Books, book, books

I keep collecting. Made some exciting recent purchases. Basic Cambridge political thought series volumes of Bodin, Ockham, and Vitoria. (For a paper.)

Loebs of Pindar. (So I can read his little corpus in translation and remind myself that I must master lyric if I'm ever to achieve a truly graceful prose style.)

Have also started to collect Aeneid commentaries. (Vergil's is such a central work, the central work, I am tempted to say, for literary purposes.) Now have V, VIII, IX, and XI. (XII is coming out soon!) Have read I-VI with the aid of the Pharr edition (in bars and dance clubs, at that, LOL).

Am reorganizing my books into three categories: (1) use and display; (2) not useful, but keep; (3) not useful, sell or discard. The last category should total at least 10%.


Breaking the waves...

1. No law classes this week. That doesn't mean I'm not *really* busy.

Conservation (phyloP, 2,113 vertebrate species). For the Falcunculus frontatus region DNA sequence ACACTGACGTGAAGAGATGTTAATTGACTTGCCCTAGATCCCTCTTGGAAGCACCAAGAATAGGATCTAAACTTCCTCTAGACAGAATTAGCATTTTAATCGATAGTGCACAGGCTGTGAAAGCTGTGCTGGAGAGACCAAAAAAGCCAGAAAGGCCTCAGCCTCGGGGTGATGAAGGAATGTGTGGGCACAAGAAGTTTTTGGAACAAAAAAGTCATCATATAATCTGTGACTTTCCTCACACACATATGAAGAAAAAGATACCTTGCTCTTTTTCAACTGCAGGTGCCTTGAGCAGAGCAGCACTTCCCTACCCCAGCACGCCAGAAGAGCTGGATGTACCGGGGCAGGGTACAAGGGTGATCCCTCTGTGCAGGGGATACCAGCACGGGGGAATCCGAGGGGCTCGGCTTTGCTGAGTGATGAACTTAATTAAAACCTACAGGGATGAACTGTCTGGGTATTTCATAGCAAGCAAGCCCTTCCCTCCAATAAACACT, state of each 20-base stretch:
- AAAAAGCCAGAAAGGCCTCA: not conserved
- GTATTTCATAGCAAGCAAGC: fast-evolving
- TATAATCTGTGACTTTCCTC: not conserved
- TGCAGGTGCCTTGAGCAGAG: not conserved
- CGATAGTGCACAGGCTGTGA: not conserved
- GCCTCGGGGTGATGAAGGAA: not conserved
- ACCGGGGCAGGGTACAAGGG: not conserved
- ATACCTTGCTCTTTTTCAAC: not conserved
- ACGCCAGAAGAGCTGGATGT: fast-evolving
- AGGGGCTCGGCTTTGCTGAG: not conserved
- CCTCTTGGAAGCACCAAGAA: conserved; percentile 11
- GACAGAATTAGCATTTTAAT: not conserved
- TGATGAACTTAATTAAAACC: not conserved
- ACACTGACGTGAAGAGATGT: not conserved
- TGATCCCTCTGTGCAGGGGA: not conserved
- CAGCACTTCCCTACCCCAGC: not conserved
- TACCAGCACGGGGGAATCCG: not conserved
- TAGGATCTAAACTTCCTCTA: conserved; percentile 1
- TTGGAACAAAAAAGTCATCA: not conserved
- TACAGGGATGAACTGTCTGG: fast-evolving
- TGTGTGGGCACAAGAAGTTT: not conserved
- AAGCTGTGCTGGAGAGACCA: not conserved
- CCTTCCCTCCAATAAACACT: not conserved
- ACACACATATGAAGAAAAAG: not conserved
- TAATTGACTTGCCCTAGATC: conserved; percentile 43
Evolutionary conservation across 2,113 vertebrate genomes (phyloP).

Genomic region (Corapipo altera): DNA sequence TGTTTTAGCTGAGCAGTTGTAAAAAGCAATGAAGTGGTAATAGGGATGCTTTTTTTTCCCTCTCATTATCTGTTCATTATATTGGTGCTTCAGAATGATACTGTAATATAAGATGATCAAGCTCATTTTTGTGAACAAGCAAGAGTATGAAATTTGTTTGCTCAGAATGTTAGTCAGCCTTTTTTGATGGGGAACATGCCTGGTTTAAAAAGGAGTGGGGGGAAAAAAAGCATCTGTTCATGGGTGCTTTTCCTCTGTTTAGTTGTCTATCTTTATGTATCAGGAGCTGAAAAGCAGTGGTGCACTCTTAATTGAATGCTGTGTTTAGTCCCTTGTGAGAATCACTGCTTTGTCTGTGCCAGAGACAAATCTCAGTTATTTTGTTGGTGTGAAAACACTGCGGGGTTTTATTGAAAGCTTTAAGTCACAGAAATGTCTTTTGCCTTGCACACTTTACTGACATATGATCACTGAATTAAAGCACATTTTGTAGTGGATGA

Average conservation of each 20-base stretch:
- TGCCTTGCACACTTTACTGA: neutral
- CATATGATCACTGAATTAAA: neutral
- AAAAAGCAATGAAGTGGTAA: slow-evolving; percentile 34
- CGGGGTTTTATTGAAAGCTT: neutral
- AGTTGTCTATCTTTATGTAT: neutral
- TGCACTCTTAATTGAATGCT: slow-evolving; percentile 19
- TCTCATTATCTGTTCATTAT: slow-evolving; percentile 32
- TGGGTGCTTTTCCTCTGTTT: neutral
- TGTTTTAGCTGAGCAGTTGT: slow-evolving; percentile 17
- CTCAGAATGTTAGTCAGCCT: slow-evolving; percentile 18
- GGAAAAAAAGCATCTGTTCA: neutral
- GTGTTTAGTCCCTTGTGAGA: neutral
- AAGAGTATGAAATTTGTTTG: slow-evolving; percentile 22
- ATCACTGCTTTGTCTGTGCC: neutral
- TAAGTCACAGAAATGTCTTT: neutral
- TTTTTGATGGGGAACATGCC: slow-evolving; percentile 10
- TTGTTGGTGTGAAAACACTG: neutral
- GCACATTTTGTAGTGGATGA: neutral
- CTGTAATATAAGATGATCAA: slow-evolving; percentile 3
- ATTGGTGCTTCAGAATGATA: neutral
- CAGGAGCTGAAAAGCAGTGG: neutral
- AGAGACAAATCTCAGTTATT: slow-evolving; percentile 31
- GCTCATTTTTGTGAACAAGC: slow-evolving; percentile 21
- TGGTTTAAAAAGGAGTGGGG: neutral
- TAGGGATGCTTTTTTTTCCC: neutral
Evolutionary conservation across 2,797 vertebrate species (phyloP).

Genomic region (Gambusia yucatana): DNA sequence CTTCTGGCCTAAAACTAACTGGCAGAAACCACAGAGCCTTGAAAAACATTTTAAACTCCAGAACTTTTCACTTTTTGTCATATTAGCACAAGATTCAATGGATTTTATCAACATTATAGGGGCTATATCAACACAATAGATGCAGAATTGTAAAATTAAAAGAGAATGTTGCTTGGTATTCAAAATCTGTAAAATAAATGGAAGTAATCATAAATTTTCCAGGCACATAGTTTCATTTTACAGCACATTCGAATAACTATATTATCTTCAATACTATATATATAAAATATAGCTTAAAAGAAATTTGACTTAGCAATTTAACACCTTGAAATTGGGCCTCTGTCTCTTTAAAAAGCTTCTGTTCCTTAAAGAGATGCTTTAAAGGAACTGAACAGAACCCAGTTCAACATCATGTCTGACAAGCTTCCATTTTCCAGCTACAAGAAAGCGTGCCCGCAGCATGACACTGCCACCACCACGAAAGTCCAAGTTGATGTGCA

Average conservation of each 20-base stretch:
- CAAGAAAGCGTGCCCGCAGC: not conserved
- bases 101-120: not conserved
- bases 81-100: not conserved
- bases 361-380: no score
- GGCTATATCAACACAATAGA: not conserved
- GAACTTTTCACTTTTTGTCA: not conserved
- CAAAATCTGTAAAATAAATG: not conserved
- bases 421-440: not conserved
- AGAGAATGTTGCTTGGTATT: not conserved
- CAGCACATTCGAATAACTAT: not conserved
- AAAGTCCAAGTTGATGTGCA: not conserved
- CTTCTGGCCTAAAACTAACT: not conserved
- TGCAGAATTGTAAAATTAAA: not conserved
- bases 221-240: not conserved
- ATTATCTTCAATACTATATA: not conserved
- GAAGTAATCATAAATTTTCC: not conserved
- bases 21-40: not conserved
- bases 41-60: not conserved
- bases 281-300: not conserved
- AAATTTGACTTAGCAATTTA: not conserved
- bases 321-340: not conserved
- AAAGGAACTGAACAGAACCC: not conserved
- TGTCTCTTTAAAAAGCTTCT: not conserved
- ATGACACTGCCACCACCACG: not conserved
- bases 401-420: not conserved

2. Arabic is going better. Still stammer in conversation, but am rebuilding vocab.
3. Ockham sits like patience on a monument waiting for my eager attention.
4. A markupable copy of Vitoria is in the mail.
5. There's a microbrewery in Columbus that has an exceptional "Russian Imperial Stout. As one of the Iron Chef judges says, "It tastes so good, I want to cry!" I say: "With beer like this, who needs women?" LOL.


Less than fourteen points.

1. My Arabic is rusty. La aarafu.
2. My sleep patterns are totally inverted now.
3. I need to outline a term paper which still requires too much initial research.
4. Patents is of cool intellectual interest. In other words, *almost* boring.
5. Family law continues to be a stimulating class. We did Roe and Griswold today.
6. Hobbes and Locke don't apply outside the insular context of the Blessed Isle. The U.S. is a sui generis political-religious order. 7. Saranac's Black Forest is the best adult beverage sold off the slopes of Mt. Olympus.